(Orange, Texas)

State News

November 28, 2012

“Right to Recycle” Expanding Across Texas

DALLAS, Texas — While most individual households in major Texas cities now have recycling opportunities, the so-called "right to recycle" is still out of reach for many. Some communities are responding by requiring apartment buildings, businesses and public institutions to provide recycling services. The Texas Campaign for the Environment's Dallas/Fort Worth program director, Zac Trahan, says it's these kinds of places that are producing the majority of garbage destined for landfills.

"So when you start giving everyone the right to recycle everywhere, you are tackling the biggest source of our waste."

He's currently pressing Dallas officials to follow the lead of cities such as San Antonio, San Marcos and Austin, all of which require recycling plans for multi-family dwellings. Since apartments and businesses typically have to arrange for their own waste services, owners can be resistant to new recycling requirements. That's why Trahan says it's important to give them a seat at the table as communities draw up right-to-recycle ordinances.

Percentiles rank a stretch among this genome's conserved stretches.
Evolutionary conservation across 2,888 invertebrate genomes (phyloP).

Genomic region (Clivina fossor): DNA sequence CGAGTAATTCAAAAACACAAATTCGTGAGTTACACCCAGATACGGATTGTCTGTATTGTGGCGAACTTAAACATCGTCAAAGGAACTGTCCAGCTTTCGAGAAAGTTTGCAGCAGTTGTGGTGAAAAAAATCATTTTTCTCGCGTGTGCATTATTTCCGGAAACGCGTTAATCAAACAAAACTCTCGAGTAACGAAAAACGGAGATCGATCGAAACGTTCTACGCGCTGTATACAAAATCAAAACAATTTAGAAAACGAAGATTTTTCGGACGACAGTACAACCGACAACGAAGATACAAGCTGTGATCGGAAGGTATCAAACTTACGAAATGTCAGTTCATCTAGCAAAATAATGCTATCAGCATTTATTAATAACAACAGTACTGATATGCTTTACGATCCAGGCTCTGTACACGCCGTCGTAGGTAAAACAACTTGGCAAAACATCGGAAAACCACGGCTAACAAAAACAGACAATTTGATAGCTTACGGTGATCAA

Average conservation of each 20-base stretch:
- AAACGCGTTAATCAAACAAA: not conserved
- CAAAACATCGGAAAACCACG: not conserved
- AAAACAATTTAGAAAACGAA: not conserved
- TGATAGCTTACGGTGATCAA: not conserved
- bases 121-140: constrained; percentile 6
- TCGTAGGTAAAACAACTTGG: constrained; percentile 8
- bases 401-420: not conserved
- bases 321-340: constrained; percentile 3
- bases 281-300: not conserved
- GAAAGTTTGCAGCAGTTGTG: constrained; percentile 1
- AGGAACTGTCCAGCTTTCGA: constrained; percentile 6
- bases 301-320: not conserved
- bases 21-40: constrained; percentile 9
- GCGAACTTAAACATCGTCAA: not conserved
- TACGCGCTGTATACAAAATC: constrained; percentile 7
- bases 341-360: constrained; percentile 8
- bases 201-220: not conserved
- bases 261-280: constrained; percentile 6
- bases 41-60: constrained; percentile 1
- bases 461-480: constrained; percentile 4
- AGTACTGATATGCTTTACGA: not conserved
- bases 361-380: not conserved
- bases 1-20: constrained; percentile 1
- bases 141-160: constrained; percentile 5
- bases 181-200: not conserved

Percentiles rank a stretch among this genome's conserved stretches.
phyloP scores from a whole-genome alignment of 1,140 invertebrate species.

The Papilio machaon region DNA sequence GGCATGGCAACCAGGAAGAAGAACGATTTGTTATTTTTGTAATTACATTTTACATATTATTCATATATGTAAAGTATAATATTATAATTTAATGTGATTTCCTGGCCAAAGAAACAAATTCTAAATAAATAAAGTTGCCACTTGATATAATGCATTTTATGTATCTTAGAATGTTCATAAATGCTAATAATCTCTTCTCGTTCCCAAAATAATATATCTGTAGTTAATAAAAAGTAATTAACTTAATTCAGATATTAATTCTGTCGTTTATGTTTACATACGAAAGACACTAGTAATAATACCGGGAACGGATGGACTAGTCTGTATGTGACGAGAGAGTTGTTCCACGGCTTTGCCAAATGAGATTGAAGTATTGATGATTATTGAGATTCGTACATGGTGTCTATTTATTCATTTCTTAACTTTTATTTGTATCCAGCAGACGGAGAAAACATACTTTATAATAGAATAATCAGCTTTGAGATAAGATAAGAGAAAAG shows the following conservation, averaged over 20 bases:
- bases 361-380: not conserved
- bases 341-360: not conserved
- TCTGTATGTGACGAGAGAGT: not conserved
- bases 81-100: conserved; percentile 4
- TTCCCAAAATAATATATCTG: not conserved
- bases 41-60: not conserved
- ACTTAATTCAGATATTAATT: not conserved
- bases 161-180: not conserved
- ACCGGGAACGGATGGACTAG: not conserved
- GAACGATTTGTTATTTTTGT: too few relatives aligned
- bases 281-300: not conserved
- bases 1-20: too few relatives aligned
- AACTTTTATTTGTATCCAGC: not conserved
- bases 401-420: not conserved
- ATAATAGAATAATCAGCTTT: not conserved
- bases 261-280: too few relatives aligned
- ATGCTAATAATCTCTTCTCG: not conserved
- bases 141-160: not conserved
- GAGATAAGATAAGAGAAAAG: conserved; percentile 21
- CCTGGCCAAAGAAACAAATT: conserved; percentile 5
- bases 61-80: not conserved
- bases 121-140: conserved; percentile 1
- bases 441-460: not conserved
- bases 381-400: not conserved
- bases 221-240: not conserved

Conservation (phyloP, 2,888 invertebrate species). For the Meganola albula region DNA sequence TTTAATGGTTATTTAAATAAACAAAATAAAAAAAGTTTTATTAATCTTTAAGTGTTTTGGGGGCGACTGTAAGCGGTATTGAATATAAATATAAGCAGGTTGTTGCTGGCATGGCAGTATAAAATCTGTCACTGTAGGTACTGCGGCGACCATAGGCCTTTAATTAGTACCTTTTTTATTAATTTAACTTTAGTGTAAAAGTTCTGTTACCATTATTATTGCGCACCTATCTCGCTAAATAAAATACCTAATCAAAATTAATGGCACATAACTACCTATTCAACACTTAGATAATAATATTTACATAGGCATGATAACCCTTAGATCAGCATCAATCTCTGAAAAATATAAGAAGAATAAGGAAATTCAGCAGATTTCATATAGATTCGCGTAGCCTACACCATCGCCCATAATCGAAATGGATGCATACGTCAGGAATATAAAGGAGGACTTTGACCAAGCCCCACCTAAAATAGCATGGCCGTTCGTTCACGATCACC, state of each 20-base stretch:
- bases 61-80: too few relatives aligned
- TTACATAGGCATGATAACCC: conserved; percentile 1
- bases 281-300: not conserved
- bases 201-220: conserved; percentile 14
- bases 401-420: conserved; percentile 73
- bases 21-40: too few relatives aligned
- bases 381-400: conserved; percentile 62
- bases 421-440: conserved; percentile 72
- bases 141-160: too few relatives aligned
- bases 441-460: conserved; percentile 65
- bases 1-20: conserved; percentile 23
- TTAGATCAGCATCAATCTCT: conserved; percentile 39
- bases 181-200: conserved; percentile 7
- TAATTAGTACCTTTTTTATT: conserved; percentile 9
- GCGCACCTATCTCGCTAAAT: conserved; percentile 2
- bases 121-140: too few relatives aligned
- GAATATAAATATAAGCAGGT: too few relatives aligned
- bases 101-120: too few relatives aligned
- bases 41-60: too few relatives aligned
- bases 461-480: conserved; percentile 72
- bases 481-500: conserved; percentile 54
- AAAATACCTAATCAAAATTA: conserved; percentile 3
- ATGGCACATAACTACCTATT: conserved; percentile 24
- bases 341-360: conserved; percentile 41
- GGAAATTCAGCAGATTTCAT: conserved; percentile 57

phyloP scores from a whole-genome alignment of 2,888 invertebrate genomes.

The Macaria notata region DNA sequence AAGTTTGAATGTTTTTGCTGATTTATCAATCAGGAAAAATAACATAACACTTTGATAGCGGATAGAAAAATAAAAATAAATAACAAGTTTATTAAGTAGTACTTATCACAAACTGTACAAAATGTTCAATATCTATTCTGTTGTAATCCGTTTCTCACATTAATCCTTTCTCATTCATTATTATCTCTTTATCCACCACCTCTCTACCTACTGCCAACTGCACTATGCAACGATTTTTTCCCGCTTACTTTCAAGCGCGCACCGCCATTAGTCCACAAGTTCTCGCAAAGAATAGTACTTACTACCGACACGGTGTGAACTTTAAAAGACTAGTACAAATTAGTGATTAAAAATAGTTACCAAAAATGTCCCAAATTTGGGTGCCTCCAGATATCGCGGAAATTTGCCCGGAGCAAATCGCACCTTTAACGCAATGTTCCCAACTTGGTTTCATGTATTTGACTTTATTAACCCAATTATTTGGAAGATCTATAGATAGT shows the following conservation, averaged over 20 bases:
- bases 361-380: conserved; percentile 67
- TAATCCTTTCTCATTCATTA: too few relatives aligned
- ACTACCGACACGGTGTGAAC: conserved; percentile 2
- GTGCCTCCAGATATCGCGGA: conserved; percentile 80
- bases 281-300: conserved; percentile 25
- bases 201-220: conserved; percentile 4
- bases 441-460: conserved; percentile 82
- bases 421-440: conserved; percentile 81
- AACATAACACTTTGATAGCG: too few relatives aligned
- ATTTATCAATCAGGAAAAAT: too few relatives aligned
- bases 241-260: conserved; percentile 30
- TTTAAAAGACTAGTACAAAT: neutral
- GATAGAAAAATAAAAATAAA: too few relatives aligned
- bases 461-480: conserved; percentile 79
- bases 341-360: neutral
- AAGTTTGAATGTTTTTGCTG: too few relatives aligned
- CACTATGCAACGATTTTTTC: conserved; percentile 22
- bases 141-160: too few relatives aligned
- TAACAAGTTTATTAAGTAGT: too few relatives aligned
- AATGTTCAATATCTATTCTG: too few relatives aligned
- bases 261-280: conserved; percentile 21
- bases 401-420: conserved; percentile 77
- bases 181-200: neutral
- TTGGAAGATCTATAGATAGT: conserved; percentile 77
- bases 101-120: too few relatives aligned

Austin's universal recycling plan was partially implemented in October, starting with larger apartments and commercial properties. Smaller businesses will be phased in over the next few years. Aiden Cohen, a program manager with Austin Resource Recovery, says that while owners often have to spend more when they start recycling, it can save money in the long run if it's done right.

"As we recycle more throughout the community, the price per unit or per pickup goes down. And you throw less to the landfill, so you can decrease and save costs on the landfill portion of it."

San Antonio's new ordinance currently covers multi-family dwellings, not commercial sites. But the Solid Waste Management Department's Tiffany Edmonds says the city will be looking to add businesses within the next couple of years. The eventual goal, she says, is "zero waste" - that is, nothing enters the waste stream if it doesn't have to. She says the way to get there is for the city to give everyone a chance to participate in the effort.

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